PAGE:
Friends General Conference

Together we nurture the spiritual vitality of Friends


Sharing Faith Across the Generations: A First Day School Project that Enriches the Entire Meeting

As First Day School teachers, one of the richest resources for us is the accumulated faith experience of seasoned Friends. Their stories of God's comfort, guidance, and leadings make compelling listening. Helping our children to grow up to be committed, passionate Quakers requires finding concrete ways for intergenerational faith-sharing to occur.

Navigating a Multigenerational Retreat

Planning a multigenerational retreat is a balancing act. Children and adults need time with their peers to be balanced with the amount of time they spend together. The activities that include all generations need to strike a balance between seriousness and levity, and should be fun, engaging and meaningful. The activity content needs to be presented in a way that can be understood on multiple levels. This way the youngest children who think in concrete terms and the older abstract-thinking participants can all dive into it.

Suggestions for Organizing and Facilitating Quaker Adult Religious Education Programs

It can be of considerable benefit to carefully consider how one plans and announces different classes or forums within the life of the meeting. Often, the leaders will pick the date, time, and location of a class and then announce the details to the meeting. It can be useful and appropriate to have certain conventions for when these types of activities usually take place, such as monthly forums after meeting for worship, or bi-weekly Friday evenings after potluck. This regularity can encourage more consistent participation within the meeting.

Guidelines for Wondering with Adults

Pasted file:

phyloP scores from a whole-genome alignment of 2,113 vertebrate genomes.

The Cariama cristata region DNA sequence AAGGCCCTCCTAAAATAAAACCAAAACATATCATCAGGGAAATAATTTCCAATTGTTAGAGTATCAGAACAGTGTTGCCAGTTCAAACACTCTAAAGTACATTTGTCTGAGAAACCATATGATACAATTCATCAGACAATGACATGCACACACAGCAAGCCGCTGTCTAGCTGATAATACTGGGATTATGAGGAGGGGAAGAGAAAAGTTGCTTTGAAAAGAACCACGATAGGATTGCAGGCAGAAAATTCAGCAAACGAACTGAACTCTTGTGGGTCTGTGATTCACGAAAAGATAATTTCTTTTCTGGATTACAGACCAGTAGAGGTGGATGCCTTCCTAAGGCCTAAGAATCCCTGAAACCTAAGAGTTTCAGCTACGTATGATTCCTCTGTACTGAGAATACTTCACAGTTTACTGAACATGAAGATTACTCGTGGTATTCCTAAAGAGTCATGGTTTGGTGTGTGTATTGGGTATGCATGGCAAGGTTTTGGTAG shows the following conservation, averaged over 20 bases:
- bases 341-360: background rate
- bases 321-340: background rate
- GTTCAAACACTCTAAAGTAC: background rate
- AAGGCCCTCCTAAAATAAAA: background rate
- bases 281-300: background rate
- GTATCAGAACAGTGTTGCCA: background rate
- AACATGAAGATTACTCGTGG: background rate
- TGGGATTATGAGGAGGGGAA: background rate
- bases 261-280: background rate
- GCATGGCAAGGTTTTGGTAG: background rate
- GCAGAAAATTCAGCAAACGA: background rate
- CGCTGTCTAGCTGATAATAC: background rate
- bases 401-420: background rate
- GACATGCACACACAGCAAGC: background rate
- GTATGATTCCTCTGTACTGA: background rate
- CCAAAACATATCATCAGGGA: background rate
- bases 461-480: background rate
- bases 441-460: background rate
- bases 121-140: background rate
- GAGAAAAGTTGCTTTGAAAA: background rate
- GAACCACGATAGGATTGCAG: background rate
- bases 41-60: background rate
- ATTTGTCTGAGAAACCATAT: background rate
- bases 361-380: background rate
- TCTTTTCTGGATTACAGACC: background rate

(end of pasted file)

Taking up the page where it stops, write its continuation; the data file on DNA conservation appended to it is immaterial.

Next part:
Most Friends are familiar with the use of queries and discussion questions in adult religious education settings but might not be accustomed to wondering with adults. All three tools are valuable, but sometimes one is more appropriate than the others for a given topic or setting. A mix of discussion questions, queries, and wonderings can add interest and depth to a session. Experience will help the facilitator know when to use which tool.

Query Method of Reading Scripture for Individual Reflection

This method is an adaptation of lectio divina, a method used for many centuries in the monastic Christian tradition. Below is an outline of this adaptation. Using this method takes about 15 to 30 minutes for an individual, or 30 to 50 minutes for a group. Groups should probably be no larger than a dozen people; divide as needed. If using this method with a group, a facilitator will need to be timekeeper and guide throughout the process.

Supporting and Nurturing the Quaker Parent

The Quaker Parenting Project, a working group of Philadelphia Yearly Meeting, has given birth to a range of programs that address the interests and needs of parents and add another focus for adult religious education. Programs of workshops, resources and discussion series now include: Parenting Creatively in a Quakerly Manner; Quaker Beliefs, Values, and Practices as Guides to Our Parenting; Raising Quaker Children in a non-Quaker World and Integrating Quaker Values into Family Life.

Adult Religious Education in Evanston (IL) Friends Meeting

Central to Evanston Meeting's approach to adult religious education has been finding a variety of ways to nurture new attenders and longtime members. As a meeting toward the larger end of the Quaker spectrum (around 60 to 70 worshipping on an average Sunday) it is important to find a variety of ways of entering and growing in the life of the meeting community.


You can use this resource and others to help support your meeting.


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